In Runnicles’ absence one day, young Alasdair was asked to lead the youth orchestra wind rehearsal in—of all things—Nielsen’s Symphony No. 1. “That was quite intimidating. Then they asked me to do string rehearsals. Then Donald left one day and that was my first conducting job at age 14.”
More experience came as a player with his term in the National Youth Orchestra of Britain, and by age 16 Neale had his own small orchestra. “I was really quite lucky,” he recalls. “You can read all the books you want on conducting but it really is like driving a car—you have to get behind the wheel and learn from your mistakes.”
Such as? “Probably inefficient use of rehearsal time. And also just developing a sense of confidence in front of an orchestra so you can put your ideas across with some degree of authority.”
At Cambridge, Neale had many invitations to conduct, but was still undecided on a future course, and considered becoming a music teacher. His academic supervisor firmly told him: “You shouldn’t do that. You need to become a conductor.”
Neale came to the U.S. where he had his most influential musical training under the fearsome Otto-Werner Mueller at Yale. “He looked like Frankenstein without the bolts,” Neale recalls. “He was six foot four and very Teutonic.”
Intimidating though Mueller was personally, his teaching formed the foundation for Neale’s musical career. “He was intellectually rigorous and taught a very clear, coherent technique,” he says. “He was tough as nails but it made me realize what it really meant to study a score thoroughly from the inside out.”
After graduation he spent three years teaching at Yale before getting a call to interview for the associate conductor opening at the San Francisco Symphony, which he accepted as a lark for a free trip to the West Coast. “Coming out from the airport, I remember seeing the skyline for the first time, and I thought, “Oh, I really want this job. I fell in love with the city immediately.”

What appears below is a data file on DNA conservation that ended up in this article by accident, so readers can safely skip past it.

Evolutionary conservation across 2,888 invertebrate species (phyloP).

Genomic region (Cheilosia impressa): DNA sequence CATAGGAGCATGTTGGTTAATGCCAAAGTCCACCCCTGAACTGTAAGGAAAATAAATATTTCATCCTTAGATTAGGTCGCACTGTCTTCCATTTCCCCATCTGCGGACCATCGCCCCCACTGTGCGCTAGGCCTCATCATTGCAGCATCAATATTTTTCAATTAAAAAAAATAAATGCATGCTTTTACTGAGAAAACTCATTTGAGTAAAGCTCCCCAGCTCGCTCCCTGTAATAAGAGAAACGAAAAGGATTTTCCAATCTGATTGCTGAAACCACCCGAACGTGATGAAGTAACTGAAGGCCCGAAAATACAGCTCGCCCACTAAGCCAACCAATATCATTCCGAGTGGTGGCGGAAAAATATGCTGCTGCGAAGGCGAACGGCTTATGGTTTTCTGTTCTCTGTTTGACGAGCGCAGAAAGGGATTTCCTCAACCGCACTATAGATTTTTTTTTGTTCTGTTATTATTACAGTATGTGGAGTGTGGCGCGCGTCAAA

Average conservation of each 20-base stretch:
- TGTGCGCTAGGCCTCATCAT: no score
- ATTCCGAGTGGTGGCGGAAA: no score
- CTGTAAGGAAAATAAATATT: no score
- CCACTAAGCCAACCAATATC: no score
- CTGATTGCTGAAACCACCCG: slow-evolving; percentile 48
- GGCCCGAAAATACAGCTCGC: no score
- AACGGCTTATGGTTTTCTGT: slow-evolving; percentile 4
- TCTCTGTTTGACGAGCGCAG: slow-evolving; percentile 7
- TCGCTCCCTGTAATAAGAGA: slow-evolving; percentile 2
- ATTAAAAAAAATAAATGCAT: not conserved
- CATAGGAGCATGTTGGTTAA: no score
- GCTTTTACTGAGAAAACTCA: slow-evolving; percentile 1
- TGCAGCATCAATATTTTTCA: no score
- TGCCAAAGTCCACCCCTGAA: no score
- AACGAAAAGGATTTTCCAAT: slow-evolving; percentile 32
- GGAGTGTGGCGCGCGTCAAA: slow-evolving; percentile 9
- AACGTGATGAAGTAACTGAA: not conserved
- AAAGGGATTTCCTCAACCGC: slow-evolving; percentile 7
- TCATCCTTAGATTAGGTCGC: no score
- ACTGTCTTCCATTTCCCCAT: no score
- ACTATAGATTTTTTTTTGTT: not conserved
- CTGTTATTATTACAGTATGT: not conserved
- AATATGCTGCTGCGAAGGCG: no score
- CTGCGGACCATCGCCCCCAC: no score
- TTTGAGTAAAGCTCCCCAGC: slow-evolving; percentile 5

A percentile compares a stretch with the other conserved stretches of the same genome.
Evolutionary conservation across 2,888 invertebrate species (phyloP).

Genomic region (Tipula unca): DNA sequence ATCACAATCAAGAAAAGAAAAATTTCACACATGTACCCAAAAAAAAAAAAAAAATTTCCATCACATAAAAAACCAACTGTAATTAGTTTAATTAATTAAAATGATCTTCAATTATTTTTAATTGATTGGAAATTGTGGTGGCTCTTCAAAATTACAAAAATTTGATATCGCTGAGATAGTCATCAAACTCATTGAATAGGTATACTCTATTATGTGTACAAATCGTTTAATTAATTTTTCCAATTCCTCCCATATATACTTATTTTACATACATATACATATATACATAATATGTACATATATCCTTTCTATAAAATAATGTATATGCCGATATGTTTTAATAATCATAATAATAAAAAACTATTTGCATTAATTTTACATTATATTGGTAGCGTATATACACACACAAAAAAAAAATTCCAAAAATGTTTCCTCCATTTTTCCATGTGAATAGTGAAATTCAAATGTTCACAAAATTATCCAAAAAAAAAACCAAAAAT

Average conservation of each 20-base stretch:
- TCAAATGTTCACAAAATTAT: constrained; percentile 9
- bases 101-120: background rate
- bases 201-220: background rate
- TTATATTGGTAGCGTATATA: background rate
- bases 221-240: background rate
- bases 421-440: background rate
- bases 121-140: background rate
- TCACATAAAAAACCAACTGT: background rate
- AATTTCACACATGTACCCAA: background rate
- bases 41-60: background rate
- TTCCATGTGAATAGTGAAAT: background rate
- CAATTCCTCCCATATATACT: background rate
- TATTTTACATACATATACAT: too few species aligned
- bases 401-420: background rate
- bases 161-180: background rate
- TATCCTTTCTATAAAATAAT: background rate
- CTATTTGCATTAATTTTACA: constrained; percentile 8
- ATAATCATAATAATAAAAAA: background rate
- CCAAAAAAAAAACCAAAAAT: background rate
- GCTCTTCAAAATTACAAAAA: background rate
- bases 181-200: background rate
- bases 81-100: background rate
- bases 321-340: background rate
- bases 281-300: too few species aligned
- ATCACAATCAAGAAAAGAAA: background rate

Neale lives in the city’s marina area, having recently married his longtime partner. “Let’s hope it sticks—not the relationship, I mean the marriage—with Proposition 8 working its way through the courts.”
Among Neale’s fondest memories over his eight years with the New World is the aforementioned season-closing performance of John Adams’ Harmonielehre, which, he believed, captured the orchestra’s unique blend of qualities: technical gleam, unjaded enthusiasm and openness to new music.
“Even in this country there’s always a bunch of people sitting there thinking, ‘I should be playing the Mendelssohn concerto instead of this stuff,’” he says. “But every last player in the orchestra really got this Adams piece. I have to tell you that the mixture of technical prowess and energy was truly incredible.”
Alasdair Neale conducts the New World Symphony and soloists in Ravel’s Tzigane, Bartók’s Violin Concerto No. 2, Schumann’s Cello Concerto and Mendelssohn’s Violin Concerto on Friday night. Saturday’s program includes Lutoslawski’s Piano Concerto, Wieniawski’s Violin Concerto No. 1 and Tchaikovsky’s Violin Concerto. Both concerts begin at 7:30 p.m. at the Lincoln Theatre, Miami Beach. $28-$78. 305-673-3330; www.nws.edu.
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Thu Feb 5, 2009